When he started at the health center, Driscoll said, the staff had increased to 23 people, with an annual budget of about $400,000. What remained the same was a community board that helped make decisions about services and the overall mission of community health.
“One of the things we used to say at Neponset,” Driscoll explained, “is that the difference between a private doctor’s office and a neighborhood health center or community health center was that, for the health center, the community was the patient, not just the people in the waiting room.”
As examples of looking beyond the waiting room, Driscoll cited outreach efforts and services aimed at Dorchester’s growing immigrant populations from countries such as Vietnam and the Republic of Ireland. There would also be more attention to problems with mental health and substance abuse.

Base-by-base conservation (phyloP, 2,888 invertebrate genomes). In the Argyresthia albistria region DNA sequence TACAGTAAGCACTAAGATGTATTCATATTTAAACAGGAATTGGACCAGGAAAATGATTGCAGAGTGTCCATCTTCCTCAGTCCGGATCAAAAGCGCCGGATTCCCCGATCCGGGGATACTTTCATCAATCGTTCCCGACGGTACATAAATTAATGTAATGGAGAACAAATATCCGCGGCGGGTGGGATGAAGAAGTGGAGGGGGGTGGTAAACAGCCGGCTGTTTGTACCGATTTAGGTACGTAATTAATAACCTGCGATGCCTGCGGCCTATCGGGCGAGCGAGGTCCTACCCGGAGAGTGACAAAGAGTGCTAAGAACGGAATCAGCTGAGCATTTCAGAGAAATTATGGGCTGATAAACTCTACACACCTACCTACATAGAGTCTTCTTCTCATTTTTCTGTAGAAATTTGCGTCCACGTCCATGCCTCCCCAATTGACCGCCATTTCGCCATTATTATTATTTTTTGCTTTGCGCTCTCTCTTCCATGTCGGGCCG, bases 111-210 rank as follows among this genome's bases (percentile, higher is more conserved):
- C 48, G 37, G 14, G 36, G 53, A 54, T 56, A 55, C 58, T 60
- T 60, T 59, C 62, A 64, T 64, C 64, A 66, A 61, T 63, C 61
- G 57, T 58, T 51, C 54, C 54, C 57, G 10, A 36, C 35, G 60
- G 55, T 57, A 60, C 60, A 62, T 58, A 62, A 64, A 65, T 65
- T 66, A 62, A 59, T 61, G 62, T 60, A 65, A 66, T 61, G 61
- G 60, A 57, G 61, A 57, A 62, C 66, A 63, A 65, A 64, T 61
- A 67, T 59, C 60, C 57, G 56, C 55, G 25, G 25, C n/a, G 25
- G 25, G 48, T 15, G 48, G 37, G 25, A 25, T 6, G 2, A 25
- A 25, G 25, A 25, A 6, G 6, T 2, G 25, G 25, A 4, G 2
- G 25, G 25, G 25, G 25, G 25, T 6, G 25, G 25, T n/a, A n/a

“We developed substance abuse programs because that’s what was going on, and it wasn’t in the waiting room,” said Driscoll. “And, in fact, there were people coming in for medical appointments and your ability to treat them was so compromised by the fact that they had all this other stuff going on.”
Driscoll described the approach as treating the patient holistically. And, during the 1980s, community health centers in other parts of Dorchester were also looking beyond the waiting room, especially to address the growing racial disparity in infant mortality.
According to a national leader on health care policy at the Harvard T. H. Chan School of Public Health, Dr. John E. McDonough, the difference in focus still applies to health centers around the country. Together with a dwindling number of safety-net hospitals, he said, they are “what remains of a mission-driven health care system focused on human and patient needs, not money.”